What if the Banana is Soft and Mushy?
It's so handy to have Nurse Ann around in the event of an old-timer STD pandemic (or pawndemic… get it?). She's got all the answers: No, your pubic hairs don't get longer when you get old; You should never eat lube; See a doctor immediately; She does not have sex with people over 40. The more you know. So, with brains full of sex knowledge and bags full of produce, Leslie, Ann, Andy, and Donna head down to wherever it is that old people gather for a little Sex Ed 101.
Things seem to be skipping along nicely, albeit uncomfortably, until — cue daunting music — Marcia and Marshall Langman arrive in a flurry of frenetic arm movements and snippy pronouncements to shut Leslie's operation down. "Old people can't have sex!" they decry. "No one can have sex!" And for once, there is nothing Leslie can do to shut these naysayers down. Because, you see, they have the law on their side. In Pawnee, it is illegal to teach any form of sexual education that is not abstinence-only, says a law buried somewhere next to the ones that bans women from holding paying jobs and Native Americans from having lives. Could this be the end for Leslie's genital health crusade?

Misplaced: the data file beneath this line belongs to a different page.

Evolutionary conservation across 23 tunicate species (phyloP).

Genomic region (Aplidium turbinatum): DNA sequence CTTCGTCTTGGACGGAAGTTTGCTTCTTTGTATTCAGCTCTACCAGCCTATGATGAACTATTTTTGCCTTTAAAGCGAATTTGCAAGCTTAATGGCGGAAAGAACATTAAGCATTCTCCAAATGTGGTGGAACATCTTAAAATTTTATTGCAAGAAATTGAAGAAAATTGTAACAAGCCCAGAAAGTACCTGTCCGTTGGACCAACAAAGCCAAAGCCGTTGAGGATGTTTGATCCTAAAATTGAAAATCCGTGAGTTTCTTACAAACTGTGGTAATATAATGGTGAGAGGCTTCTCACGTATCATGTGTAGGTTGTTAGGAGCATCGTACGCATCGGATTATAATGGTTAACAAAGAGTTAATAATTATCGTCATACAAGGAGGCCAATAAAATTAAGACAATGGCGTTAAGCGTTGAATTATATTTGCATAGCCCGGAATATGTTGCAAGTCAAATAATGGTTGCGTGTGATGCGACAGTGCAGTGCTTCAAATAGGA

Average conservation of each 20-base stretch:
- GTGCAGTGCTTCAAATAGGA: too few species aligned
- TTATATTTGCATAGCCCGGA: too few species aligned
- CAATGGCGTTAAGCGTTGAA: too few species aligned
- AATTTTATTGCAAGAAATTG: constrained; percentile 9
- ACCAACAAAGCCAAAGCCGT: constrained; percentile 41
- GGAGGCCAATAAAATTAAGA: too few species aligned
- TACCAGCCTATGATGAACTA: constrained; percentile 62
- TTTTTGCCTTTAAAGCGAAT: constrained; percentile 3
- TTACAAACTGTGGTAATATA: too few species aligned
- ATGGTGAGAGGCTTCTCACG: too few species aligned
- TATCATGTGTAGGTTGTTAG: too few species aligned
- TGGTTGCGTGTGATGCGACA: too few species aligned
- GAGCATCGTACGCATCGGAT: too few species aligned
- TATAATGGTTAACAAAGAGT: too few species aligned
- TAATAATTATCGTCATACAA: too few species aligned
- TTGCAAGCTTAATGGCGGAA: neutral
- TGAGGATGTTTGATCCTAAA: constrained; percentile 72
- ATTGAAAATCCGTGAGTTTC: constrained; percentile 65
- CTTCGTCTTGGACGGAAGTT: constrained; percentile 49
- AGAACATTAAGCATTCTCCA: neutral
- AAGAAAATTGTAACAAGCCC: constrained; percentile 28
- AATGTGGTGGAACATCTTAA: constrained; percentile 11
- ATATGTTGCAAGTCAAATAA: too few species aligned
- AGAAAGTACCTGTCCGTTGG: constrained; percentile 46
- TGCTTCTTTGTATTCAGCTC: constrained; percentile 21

His name is Tom Haverford, and he has a problem. After getting in a minor vehicle skirmish with a fire hydrant caused by the dangerous habit of tweeting while driving, a judge has banned Tom from using any and all screened devices for a week. We suspend our disbelief and put aside any thoughts of how it is impossible in today's day and age to get any work done without a computer, and instead chuckle at Tom's attempt to create an analog Pinterest board and paper iPhone.
Ron, however, doesn't find Tom's obsession with electronics as humorous as he does disturbing, so he packs up Tom and heads out to his cabin in the woods for an intervention of sorts. if a weekend of fishin', huntin', and choppin' wood with a mustachioed, flannel-wearing man isn't enough to remind you that there is life outside of the Internet, I don't know what is.